Body size varies with abundance, not climate, in an amphibian population


D. M. Green, Redpath Museum, McGill Univ., 859 Sherbrooke St. W., Montreal, QC H3A 0C4, Canada. E-mail:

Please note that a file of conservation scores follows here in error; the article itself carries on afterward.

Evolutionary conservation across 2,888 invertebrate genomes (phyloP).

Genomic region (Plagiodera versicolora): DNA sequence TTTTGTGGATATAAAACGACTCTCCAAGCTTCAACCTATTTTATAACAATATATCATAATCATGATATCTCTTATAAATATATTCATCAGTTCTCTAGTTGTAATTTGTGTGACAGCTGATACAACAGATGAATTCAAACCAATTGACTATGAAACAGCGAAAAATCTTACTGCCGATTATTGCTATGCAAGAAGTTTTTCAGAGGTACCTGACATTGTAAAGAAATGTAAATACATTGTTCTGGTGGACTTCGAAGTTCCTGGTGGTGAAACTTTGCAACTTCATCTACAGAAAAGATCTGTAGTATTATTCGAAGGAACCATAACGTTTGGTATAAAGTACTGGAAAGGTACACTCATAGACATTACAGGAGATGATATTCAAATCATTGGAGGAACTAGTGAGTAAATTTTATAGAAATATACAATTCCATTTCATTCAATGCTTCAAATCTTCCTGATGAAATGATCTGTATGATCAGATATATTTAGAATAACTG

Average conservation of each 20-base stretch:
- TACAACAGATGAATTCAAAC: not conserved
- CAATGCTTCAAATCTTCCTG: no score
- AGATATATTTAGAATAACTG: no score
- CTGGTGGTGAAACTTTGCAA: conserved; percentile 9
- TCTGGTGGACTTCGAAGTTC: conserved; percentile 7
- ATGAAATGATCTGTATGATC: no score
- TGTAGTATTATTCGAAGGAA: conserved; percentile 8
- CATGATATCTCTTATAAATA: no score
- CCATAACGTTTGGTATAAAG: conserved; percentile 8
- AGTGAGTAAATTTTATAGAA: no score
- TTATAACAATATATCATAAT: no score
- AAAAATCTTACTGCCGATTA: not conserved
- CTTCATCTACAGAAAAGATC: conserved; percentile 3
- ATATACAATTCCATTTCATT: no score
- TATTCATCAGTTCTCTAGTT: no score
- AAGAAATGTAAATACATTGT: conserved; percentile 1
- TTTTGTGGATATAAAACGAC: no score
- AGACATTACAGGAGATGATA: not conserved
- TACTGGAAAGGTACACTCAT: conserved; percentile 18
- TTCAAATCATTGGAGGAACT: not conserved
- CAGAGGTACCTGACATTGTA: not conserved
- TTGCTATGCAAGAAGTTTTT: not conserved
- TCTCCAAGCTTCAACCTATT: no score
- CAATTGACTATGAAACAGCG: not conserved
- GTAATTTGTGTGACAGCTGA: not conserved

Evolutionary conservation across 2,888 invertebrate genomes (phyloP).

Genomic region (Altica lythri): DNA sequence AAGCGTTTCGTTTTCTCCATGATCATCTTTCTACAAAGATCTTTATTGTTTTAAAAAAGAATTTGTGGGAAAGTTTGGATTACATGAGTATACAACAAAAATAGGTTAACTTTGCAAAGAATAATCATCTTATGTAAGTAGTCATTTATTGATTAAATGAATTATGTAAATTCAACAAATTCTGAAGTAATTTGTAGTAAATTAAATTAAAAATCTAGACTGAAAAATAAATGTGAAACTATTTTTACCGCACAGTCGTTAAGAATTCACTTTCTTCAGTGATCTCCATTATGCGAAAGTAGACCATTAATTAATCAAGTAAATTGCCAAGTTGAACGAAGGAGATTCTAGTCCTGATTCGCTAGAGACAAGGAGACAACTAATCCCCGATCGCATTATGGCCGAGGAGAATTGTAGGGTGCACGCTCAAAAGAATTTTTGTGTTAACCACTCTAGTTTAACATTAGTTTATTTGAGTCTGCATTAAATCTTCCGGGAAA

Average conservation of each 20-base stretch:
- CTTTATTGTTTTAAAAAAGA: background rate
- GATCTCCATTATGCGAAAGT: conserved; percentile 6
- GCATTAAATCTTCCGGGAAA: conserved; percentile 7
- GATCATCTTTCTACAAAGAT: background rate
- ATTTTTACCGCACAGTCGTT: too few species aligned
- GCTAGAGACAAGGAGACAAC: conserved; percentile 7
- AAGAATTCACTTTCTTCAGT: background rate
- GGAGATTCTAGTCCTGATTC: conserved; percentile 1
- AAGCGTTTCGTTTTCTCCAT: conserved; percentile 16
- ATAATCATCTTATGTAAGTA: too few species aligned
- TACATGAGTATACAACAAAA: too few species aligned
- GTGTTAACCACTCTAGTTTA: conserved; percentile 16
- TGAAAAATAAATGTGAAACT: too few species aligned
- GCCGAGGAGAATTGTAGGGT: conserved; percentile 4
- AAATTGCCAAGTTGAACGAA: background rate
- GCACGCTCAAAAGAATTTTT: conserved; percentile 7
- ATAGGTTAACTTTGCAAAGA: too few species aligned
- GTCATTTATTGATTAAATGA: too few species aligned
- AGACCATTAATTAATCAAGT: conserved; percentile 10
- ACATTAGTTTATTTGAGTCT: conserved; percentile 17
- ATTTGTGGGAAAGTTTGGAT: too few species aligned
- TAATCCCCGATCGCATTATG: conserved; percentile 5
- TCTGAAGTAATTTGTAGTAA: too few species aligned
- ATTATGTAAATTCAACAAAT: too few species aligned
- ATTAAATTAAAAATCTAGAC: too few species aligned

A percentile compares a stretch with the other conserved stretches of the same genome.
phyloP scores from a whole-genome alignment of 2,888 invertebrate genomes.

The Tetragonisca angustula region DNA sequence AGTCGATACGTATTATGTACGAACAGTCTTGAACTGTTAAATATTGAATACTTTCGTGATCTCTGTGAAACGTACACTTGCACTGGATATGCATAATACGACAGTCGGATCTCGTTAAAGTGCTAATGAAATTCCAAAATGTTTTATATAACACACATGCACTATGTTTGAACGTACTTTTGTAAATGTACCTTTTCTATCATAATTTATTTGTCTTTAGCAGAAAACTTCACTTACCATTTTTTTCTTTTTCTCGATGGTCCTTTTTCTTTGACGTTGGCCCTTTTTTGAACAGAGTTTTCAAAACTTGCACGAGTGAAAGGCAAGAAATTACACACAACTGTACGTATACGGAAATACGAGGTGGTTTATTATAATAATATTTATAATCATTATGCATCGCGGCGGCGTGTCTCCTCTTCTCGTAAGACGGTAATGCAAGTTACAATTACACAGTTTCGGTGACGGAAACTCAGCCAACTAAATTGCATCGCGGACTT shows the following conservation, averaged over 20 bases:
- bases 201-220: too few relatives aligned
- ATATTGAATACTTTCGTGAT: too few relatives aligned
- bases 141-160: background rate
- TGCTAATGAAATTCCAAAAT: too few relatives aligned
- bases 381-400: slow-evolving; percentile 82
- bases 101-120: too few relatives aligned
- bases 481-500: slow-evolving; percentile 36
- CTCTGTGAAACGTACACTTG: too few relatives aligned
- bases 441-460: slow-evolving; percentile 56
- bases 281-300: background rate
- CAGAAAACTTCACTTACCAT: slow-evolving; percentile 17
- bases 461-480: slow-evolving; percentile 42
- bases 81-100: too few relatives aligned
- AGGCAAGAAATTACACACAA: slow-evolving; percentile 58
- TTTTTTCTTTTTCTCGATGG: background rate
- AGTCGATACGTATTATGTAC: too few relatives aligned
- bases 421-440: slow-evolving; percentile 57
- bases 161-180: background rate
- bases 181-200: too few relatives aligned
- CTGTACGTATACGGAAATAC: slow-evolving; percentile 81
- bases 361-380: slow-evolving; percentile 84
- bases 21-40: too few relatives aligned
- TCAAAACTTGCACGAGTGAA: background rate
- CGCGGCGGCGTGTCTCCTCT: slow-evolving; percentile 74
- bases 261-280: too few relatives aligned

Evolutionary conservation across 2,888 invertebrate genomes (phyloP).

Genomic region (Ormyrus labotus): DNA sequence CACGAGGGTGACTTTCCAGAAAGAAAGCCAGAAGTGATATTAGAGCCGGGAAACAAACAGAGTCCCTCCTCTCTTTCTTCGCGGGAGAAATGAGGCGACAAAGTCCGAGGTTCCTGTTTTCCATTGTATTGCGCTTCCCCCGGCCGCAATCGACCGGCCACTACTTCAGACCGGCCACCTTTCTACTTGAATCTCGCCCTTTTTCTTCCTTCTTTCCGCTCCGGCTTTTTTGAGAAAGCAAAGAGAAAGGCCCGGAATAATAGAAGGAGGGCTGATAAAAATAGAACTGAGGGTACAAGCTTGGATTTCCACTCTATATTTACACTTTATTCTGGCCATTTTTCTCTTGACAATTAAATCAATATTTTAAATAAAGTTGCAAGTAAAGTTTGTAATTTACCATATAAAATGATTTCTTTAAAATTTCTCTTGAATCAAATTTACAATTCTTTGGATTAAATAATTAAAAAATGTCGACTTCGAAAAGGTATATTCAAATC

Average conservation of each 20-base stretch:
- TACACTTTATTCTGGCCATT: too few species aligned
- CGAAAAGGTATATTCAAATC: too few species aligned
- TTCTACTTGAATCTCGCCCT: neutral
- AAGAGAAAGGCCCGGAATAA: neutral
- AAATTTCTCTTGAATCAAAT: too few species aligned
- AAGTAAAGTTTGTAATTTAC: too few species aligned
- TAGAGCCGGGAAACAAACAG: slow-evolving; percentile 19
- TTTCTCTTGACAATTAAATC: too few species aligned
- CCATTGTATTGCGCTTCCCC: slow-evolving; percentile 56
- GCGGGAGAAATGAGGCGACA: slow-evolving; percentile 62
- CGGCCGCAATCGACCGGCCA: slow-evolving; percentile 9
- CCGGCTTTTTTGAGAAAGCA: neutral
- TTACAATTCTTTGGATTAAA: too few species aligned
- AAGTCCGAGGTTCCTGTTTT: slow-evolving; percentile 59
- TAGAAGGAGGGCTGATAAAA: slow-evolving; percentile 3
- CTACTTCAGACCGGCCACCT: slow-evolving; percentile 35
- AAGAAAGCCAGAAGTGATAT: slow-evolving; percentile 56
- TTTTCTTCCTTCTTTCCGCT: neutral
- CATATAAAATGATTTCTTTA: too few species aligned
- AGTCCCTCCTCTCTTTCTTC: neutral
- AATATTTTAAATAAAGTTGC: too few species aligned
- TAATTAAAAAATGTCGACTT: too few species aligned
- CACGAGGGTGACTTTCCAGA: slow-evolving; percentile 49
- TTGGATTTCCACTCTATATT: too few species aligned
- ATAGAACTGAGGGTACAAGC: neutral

Body size variation among animals has many possible correlates, temporal as well as geographic. Adult male body size was analysed over the course of 23 yr (1989–2011) in a population of Fowler’s toads Anaxyrus fowleri at Long Point, Ontario. We used an information theoretic approach to identify the most likely models to explain body length variation in relation to abundance, age and environmental variables, including temperature. Male toads overall averaged 53.6 ± 0.1 (SE) mm (n = 1976) but average body length from year to year varied from 50.9 ± 0.2 to 61.4 ± 1.3 mm (n = 23 yr), a difference of 18.7%. Abundance was the only variable significantly correlated with body size variation (R²= 0.713, p = < 0.001). A significant 10-yr trend in increased body size (R²= 0.874, p = < 0.001) was coincident with a previously detected negative trend in abundance. A 0.05°C yr−1 increase in environmental temperature over the course of our study was not significantly correlated with the toads’ body size. Body size variation in these toads is likely related to density-dependent resource availability for growth in the terrestrial stage. Temporal changes in average body size within populations in relation to density may be a significant component of phenotypic variation.